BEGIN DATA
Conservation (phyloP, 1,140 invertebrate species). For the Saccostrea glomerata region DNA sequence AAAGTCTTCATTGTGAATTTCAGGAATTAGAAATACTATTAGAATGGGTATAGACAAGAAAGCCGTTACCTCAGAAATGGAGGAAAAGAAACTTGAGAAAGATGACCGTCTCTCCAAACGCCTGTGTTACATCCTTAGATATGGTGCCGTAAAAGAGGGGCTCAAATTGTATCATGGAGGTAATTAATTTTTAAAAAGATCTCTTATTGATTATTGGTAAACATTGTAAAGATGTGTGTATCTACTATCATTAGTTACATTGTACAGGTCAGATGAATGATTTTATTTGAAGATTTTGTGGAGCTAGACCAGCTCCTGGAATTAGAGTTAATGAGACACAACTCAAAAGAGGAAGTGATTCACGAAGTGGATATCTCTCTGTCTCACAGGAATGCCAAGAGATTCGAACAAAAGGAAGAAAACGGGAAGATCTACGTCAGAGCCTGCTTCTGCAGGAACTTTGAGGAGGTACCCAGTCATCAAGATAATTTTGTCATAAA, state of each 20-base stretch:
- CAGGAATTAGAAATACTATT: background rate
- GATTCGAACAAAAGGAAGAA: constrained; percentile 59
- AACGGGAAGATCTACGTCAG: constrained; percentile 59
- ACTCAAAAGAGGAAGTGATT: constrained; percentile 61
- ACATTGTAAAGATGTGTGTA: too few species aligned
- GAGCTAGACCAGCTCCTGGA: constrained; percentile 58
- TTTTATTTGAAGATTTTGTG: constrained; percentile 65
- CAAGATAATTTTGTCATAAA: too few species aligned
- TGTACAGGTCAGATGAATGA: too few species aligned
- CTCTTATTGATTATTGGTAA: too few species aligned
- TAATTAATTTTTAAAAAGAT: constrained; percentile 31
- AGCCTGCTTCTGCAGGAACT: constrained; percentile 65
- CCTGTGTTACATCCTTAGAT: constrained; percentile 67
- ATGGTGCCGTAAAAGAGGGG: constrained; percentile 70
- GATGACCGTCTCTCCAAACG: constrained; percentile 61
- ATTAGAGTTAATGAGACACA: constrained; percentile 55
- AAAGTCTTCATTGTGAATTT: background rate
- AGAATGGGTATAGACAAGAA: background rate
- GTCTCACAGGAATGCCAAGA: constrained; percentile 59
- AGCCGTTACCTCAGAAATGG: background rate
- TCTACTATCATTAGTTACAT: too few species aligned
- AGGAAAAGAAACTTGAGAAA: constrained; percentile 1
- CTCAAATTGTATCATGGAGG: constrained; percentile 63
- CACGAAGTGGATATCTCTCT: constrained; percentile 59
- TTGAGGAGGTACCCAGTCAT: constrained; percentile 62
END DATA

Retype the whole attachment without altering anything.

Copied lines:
Conservation (phyloP, 1,140 invertebrate species). For the Saccostrea glomerata region DNA sequence AAAGTCTTCATTGTGAATTTCAGGAATTAGAAATACTATTAGAATGGGTATAGACAAGAAAGCCGTTACCTCAGAAATGGAGGAAAAGAAACTTGAGAAAGATGACCGTCTCTCCAAACGCCTGTGTTACATCCTTAGATATGGTGCCGTAAAAGAGGGGCTCAAATTGTATCATGGAGGTAATTAATTTTTAAAAAGATCTCTTATTGATTATTGGTAAACATTGTAAAGATGTGTGTATCTACTATCATTAGTTACATTGTACAGGTCAGATGAATGATTTTATTTGAAGATTTTGTGGAGCTAGACCAGCTCCTGGAATTAGAGTTAATGAGACACAACTCAAAAGAGGAAGTGATTCACGAAGTGGATATCTCTCTGTCTCACAGGAATGCCAAGAGATTCGAACAAAAGGAAGAAAACGGGAAGATCTACGTCAGAGCCTGCTTCTGCAGGAACTTTGAGGAGGTACCCAGTCATCAAGATAATTTTGTCATAAA, state of each 20-base stretch:
- CAGGAATTAGAAATACTATT: background rate
- GATTCGAACAAAAGGAAGAA: constrained; percentile 59
- AACGGGAAGATCTACGTCAG: constrained; percentile 59
- ACTCAAAAGAGGAAGTGATT: constrained; percentile 61
- ACATTGTAAAGATGTGTGTA: too few species aligned
- GAGCTAGACCAGCTCCTGGA: constrained; percentile 58
- TTTTATTTGAAGATTTTGTG: constrained; percentile 65
- CAAGATAATTTTGTCATAAA: too few species aligned
- TGTACAGGTCAGATGAATGA: too few species aligned
- CTCTTATTGATTATTGGTAA: too few species aligned
- TAATTAATTTTTAAAAAGAT: constrained; percentile 31
- AGCCTGCTTCTGCAGGAACT: constrained; percentile 65
- CCTGTGTTACATCCTTAGAT: constrained; percentile 67
- ATGGTGCCGTAAAAGAGGGG: constrained; percentile 70
- GATGACCGTCTCTCCAAACG: constrained; percentile 61
- ATTAGAGTTAATGAGACACA: constrained; percentile 55
- AAAGTCTTCATTGTGAATTT: background rate
- AGAATGGGTATAGACAAGAA: background rate
- GTCTCACAGGAATGCCAAGA: constrained; percentile 59
- AGCCGTTACCTCAGAAATGG: background rate
- TCTACTATCATTAGTTACAT: too few species aligned
- AGGAAAAGAAACTTGAGAAA: constrained; percentile 1
- CTCAAATTGTATCATGGAGG: constrained; percentile 63
- CACGAAGTGGATATCTCTCT: constrained; percentile 59
- TTGAGGAGGTACCCAGTCAT: constrained; percentile 62